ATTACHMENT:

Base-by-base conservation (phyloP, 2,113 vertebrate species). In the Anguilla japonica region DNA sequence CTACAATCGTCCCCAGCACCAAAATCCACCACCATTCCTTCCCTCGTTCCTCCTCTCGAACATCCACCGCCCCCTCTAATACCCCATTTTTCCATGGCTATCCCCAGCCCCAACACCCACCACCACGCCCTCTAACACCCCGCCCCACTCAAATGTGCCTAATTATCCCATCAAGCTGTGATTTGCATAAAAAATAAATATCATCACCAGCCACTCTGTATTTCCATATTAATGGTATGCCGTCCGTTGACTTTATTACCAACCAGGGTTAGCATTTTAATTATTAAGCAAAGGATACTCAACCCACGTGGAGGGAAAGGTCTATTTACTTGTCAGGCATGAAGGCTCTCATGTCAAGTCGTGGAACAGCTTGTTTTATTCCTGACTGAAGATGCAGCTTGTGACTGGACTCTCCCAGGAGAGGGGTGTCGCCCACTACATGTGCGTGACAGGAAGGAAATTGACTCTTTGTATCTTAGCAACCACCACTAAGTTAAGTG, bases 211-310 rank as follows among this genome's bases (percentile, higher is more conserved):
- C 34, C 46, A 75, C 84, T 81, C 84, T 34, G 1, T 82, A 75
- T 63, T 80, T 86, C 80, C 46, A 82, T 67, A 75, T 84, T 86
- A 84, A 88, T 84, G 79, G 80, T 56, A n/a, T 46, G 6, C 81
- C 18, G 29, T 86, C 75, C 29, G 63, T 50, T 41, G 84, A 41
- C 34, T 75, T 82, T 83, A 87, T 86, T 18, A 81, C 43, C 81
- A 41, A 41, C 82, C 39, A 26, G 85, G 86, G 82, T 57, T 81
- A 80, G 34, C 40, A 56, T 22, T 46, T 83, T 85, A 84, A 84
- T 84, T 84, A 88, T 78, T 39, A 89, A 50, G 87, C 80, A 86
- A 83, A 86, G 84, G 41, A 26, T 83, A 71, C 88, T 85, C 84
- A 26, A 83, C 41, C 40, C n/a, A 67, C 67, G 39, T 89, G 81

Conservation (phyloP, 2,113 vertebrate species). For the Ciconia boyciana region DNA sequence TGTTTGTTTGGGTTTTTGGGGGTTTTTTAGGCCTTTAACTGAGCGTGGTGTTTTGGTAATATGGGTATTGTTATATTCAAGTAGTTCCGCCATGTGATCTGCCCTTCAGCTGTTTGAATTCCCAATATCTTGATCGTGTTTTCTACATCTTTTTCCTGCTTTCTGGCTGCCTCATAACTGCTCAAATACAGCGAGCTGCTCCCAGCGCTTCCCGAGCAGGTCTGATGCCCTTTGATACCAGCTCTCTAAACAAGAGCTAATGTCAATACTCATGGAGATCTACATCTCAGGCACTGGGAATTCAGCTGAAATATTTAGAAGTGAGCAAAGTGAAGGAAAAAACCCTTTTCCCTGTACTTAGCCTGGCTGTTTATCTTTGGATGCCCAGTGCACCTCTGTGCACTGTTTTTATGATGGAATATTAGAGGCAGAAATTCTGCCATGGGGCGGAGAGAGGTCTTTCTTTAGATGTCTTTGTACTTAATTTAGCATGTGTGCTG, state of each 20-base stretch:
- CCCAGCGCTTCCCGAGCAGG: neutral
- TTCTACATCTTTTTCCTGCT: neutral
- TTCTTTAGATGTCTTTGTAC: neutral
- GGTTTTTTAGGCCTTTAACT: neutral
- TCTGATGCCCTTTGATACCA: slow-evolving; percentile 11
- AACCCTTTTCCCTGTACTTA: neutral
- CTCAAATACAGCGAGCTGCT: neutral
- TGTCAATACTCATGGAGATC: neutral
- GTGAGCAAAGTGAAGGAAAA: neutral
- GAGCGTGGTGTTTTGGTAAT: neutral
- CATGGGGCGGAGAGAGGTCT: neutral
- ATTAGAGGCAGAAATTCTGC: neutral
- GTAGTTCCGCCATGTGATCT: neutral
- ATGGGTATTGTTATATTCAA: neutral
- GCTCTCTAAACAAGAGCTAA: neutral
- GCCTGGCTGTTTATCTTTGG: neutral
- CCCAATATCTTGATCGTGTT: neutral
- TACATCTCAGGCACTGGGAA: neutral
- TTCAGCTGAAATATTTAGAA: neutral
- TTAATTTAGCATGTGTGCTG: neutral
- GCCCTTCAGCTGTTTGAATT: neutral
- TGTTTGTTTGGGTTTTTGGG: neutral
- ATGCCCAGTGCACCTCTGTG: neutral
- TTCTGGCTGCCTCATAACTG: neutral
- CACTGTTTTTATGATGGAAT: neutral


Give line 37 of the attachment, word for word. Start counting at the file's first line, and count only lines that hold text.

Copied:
- CACTGTTTTTATGATGGAAT: neutral